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A month ago, I thought that European QE would not have too much of an impact in the very short term. My reasoning was that the whole thing had been extensively flagged. Everyone knew the date (January 22nd) and the scope (the one trillion number had been leaked since last September). I had not heard a single voice airing doubts that QE would be launched. The only uncertainty was over risk sharing: would Mario Draghi cross the Rubicon? It was given a very low probability by market observers, and rightly so as the ECB chairman decided not to declare war yet on 80 million Germans. And here we are, a month later, up 7%! This reminded me why I pick stocks for a living and refuse steadfastly to take a market risk. I would be very poor at the latter.

For our fund, QE is an hindrance to manage in the short to medium term and a distant catastrophic outcome to be wary of. It is an hindrance because the surge of liquidity usually results in a rising cross sectional correlation in the market (lower discrimination among stocks) and reinforces casino-style behaviours ("stocks are going up any way, let's try to find out the fad of the month, the week, the day...."). We will keep on choosing stocks for our long book on their prospects to deliver better than expected earnings. Thanks to our more constructive view on economic growth in Europe this year, there are more candidates than at any point in time in the last three years. Diversification will help mitigate the risk that QE entails specifically for our short book.

At this stage, there is no need to brace for the inevitable backlash that this Eurozone QE will trigger. It is too distant an event and, though as dramatic as it will be, it is hard to see yet what shape and form it will take. However, inevitable ultimately it is. The instant mis-allocation of capital which is the inevitable consequence of distorting on such a grand scale key economic signals (exchange rates, the propension to save versus to consume, risk premia) will result in long terms damages. Inflating asset prices create bubbles, and a bursting bubble is not something which can be safely managed.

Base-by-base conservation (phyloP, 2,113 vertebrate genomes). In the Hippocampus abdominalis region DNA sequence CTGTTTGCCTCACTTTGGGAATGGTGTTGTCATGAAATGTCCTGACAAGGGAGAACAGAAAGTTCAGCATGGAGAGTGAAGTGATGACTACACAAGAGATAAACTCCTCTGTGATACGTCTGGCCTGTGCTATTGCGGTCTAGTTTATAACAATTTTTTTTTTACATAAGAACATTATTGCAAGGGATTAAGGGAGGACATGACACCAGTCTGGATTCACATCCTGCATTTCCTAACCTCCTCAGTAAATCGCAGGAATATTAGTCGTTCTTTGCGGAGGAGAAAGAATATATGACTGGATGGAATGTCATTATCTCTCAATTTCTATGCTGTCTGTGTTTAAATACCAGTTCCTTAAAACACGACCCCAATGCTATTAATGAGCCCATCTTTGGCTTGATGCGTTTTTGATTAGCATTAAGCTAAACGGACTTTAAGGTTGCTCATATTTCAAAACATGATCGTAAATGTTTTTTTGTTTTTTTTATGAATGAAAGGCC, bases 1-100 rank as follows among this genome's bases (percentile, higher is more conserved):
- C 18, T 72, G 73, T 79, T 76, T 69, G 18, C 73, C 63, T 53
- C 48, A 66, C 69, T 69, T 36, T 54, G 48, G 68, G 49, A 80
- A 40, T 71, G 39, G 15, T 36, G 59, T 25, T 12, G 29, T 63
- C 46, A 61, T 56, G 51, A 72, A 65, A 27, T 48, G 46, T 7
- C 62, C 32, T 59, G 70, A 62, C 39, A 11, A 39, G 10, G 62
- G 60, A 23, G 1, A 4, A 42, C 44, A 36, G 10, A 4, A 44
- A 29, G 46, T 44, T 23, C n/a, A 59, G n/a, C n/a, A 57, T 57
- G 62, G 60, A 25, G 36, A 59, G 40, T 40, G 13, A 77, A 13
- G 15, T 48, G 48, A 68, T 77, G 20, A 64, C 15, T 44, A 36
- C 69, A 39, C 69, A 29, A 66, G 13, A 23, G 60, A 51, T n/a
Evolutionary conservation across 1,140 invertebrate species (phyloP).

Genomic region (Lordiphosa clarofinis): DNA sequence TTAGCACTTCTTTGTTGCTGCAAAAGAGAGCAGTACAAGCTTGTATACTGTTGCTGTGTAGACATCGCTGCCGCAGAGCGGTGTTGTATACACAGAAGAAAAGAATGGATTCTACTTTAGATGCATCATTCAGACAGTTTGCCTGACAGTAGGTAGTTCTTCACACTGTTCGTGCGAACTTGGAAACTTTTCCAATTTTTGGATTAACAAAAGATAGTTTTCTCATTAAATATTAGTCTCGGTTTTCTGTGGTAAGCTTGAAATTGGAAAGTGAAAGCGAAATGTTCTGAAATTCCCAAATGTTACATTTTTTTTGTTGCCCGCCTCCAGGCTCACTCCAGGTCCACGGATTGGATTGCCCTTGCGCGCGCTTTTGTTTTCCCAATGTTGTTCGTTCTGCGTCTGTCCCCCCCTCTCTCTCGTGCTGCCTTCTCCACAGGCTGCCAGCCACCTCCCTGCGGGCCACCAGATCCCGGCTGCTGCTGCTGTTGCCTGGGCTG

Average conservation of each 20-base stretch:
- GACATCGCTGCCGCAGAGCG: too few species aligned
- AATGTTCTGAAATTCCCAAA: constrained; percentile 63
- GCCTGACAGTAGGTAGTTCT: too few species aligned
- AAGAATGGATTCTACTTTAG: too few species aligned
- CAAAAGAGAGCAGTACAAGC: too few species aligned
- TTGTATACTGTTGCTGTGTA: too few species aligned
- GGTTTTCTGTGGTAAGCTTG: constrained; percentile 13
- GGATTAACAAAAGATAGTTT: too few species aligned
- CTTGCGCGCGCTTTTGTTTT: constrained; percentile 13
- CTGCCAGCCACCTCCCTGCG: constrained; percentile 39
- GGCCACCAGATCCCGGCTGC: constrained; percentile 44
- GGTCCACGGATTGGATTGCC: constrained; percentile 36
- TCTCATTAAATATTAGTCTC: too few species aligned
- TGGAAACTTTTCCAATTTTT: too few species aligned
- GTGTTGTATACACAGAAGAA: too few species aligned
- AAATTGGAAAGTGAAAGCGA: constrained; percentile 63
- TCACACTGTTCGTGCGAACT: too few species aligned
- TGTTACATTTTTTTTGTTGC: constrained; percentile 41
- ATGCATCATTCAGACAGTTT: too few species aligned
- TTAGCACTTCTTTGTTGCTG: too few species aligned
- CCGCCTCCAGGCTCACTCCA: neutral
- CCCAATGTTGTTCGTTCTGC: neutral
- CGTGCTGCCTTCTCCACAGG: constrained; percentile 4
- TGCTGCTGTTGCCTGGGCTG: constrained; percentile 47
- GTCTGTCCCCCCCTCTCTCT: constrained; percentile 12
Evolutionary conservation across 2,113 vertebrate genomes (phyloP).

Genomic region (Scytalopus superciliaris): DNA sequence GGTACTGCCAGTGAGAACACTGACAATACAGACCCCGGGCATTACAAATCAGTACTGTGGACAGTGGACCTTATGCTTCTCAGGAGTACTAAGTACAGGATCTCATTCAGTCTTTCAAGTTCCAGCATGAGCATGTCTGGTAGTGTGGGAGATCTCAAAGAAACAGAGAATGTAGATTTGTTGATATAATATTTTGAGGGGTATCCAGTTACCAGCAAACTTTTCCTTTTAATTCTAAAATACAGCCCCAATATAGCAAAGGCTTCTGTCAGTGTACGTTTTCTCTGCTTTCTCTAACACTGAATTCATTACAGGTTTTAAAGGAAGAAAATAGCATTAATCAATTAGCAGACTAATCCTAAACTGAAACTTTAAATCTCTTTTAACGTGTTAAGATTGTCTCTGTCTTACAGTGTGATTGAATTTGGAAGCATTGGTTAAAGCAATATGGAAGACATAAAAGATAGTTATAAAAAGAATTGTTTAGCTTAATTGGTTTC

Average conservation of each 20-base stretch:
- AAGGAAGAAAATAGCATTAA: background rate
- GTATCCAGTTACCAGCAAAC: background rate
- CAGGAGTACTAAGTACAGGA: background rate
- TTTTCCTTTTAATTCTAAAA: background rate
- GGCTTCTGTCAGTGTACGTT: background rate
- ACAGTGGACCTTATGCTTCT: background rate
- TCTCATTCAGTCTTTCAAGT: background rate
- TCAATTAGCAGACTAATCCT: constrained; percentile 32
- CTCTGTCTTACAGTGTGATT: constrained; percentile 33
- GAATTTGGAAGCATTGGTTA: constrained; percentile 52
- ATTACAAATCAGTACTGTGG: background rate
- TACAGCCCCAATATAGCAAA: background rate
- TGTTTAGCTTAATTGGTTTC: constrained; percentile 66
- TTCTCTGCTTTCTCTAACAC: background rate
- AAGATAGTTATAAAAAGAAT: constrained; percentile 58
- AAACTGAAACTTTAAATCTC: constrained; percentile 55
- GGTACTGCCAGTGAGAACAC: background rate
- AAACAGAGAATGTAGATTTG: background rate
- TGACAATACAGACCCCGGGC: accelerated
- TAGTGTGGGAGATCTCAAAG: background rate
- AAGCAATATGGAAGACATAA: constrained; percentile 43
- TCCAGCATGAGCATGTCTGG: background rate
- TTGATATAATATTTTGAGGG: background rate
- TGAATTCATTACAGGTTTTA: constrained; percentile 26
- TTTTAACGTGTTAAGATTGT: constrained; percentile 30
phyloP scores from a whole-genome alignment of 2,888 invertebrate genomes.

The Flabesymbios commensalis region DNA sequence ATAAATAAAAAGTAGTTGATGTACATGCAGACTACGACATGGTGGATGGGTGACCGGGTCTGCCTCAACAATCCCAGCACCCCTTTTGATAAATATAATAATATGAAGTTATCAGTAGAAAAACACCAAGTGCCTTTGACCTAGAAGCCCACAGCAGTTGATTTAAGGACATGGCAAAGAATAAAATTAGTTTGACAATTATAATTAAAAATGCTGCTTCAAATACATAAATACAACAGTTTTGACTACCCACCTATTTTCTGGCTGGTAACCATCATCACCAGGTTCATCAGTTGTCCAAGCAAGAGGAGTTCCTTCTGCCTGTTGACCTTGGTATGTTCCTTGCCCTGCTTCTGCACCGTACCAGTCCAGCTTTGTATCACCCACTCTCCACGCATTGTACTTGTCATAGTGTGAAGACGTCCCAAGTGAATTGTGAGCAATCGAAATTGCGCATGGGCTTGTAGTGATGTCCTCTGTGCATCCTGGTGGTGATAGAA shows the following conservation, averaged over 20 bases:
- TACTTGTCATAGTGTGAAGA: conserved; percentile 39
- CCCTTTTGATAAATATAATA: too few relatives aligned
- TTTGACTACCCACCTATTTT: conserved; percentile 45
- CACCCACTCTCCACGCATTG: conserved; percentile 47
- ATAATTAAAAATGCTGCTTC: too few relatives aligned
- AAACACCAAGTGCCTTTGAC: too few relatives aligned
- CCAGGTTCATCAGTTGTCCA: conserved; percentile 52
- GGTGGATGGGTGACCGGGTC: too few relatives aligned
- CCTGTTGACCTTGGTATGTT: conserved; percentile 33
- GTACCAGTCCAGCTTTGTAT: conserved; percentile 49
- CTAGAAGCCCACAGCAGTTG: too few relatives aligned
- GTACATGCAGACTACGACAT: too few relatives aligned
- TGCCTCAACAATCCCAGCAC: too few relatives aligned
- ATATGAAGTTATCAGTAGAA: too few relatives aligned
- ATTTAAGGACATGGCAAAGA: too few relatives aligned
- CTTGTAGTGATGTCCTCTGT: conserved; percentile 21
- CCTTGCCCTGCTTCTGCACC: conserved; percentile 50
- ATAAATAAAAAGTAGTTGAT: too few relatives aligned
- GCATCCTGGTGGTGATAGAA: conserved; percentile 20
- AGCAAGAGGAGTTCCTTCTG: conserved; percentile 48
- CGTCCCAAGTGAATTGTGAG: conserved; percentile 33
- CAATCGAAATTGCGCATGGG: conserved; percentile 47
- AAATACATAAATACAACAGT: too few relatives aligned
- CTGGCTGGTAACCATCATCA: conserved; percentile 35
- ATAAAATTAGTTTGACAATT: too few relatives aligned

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Lionel Rayon

Lionel joined Schroders as part of the acquisition of Cazenove Capital in the summer of 2013, having been at Cazenove since 2005. He is a senior member of the pan-European equity team and manager of the Schroder ISF* European Alpha Absolute Return (circa $1 Billion AuM). He is also responsible for developing and maintaining a fundamental and valuation screen of European stocks. The screen forms the basis for generating ideas for potential further detailed investigation by the European team within the framework of their disciplined Business Cycle Approach. Lionel joined from Citigroup where he was a Director in the European Tech Research Team. Prior to Citigroup, Lionel had been with Schroders Securities, as a French specialist, Nomura Research Institute, as a metals & mining specialist, Enskilda and Chevreux de Virieu. Lionel graduated from Indiana University (MBA) and Institut d'Etudes Politiques de Paris (BSc economics & finance). He has 20 years of equity research experience.

Website: www.schroders.com

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